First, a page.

On Self-Awareness and Focusing On Your Strengths
In the last post, I wrote about my opinions on “Fake it ’til you make it”; the advice that millennials grew up hearing. However, instead of spending so many hours faking life, photoshopping it to make it instagram-perfect, maybe millennials need to spend their energy on something different, self-awareness.
At some point during the end of 2016, there was a video by Simon Sinek that went viral about millennials. He mentioned how half of their problems spring from the narrative they’ve been fed by their parents about them being special snowflakes who received participation trophies and could do anything they wanted — if the parents made enough noise. “So you take this group of people, and they graduate school and they get a job and they’re thrust into the real world, and in an instant, they find out they’re not that special, their mums can’t get them a promotion, they get nothing for coming in last, and in an instance, their entire self-image is shattered.” Of course, the other half of their problems come from photoshopping and filtering their snapchatted and instagrammed lives.
Self-awareness could tremendously help address a lot of these problems that are now faced by Generation Z kids. In the famous book, Emotional Intelligence by Daniel Goleman, self-awareness was defined as knowing one’s internal states, preference, resources and intuitions. When the child is self-aware, he starts to understand there are a few areas where he really, really, really shines in, and instead of focusing so much on his weaknesses so he’s at par with his cousin who’s the spelling whiz jock — Captain of the Year winner 3 times in a row — he would instead focus on his own strengths, mastering whatever craft he’s born with a natural affinity with and shine in his own area. And that can’t happen if the kid keeps on being compared to that super-awesome cousin.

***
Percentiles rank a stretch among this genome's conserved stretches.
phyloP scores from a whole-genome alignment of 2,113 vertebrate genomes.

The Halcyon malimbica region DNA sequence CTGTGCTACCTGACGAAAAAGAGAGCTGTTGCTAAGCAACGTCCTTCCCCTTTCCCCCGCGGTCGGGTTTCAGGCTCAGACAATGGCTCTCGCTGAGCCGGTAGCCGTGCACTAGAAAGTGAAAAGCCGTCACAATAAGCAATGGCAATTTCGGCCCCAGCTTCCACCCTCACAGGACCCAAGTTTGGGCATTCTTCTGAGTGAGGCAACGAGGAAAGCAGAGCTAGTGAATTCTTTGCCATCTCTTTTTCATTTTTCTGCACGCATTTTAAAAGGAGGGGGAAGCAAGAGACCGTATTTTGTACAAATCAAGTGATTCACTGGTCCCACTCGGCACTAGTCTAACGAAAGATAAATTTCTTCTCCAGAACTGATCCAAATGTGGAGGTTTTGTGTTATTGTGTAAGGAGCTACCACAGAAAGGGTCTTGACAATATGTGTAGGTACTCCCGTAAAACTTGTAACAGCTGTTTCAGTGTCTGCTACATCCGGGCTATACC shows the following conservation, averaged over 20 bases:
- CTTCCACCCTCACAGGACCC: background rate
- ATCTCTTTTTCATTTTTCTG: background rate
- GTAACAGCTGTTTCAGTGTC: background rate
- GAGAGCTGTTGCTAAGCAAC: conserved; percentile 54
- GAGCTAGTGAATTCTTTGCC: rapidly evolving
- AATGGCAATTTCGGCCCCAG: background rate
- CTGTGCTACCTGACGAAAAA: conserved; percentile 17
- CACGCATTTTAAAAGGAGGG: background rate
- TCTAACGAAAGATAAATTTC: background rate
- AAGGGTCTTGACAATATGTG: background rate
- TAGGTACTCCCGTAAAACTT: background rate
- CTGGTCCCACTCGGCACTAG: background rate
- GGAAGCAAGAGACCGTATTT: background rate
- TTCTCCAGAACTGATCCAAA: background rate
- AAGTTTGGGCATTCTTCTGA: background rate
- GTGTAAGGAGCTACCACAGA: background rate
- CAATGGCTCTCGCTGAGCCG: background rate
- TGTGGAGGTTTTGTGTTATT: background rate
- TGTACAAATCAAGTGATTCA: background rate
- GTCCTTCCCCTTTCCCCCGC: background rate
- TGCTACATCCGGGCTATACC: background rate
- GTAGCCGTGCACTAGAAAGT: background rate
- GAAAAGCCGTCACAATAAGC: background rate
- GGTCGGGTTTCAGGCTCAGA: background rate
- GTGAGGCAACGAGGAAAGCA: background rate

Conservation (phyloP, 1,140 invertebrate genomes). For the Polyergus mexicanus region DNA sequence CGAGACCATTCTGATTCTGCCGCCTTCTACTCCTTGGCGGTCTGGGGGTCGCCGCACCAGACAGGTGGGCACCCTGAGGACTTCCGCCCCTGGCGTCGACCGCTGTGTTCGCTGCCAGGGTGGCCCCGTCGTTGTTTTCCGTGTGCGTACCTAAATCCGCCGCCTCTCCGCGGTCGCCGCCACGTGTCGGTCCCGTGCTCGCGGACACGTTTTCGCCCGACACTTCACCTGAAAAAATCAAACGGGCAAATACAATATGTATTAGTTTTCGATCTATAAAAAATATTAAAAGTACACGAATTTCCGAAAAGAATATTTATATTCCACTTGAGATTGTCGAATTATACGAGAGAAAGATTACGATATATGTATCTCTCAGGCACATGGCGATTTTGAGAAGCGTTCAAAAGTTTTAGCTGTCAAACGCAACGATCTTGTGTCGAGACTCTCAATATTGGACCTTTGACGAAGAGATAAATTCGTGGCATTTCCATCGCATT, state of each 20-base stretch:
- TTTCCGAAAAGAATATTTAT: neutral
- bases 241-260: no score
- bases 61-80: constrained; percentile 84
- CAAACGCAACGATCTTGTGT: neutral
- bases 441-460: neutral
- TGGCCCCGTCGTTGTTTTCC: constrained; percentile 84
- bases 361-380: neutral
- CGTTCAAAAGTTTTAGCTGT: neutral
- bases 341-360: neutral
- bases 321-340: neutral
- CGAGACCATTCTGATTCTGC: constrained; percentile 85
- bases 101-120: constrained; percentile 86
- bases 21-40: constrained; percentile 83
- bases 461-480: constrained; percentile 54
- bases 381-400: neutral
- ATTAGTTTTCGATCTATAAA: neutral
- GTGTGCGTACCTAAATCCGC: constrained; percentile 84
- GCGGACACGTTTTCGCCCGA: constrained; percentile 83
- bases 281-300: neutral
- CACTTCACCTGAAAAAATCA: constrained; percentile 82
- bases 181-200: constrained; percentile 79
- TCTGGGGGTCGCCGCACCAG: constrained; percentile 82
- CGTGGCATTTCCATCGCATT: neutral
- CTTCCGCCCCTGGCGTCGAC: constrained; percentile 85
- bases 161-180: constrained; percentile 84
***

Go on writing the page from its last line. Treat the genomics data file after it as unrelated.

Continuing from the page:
Also, the more self-aware the kid is, the more likely s/he is to be comfortable in their own skin, be honest with themselves and not build a fake social media bubble around themselves — and even if they do build the fake bubble, their self-awareness will help them see it’s fake.
I wrote about the simplest framework for self-awareness in a previous post, where you understand your strengths/weaknesses and the threats/opportunities that exist around you as well as the values you live by.
Now of course, I spoke about kids in the examples above, but self-awareness is important for everybody at all stages of their lives. In her book titled The Top Five Regrets of the Dying, Bronnie Ware — an Australian nurse said that the number one regret was, “I wish I’d had the courage to live a life true to myself, not the life others expected of me.”
Simon Sinek’s video on millennials; https://www.youtube.com/watch?v=hER0Qp6QJNU
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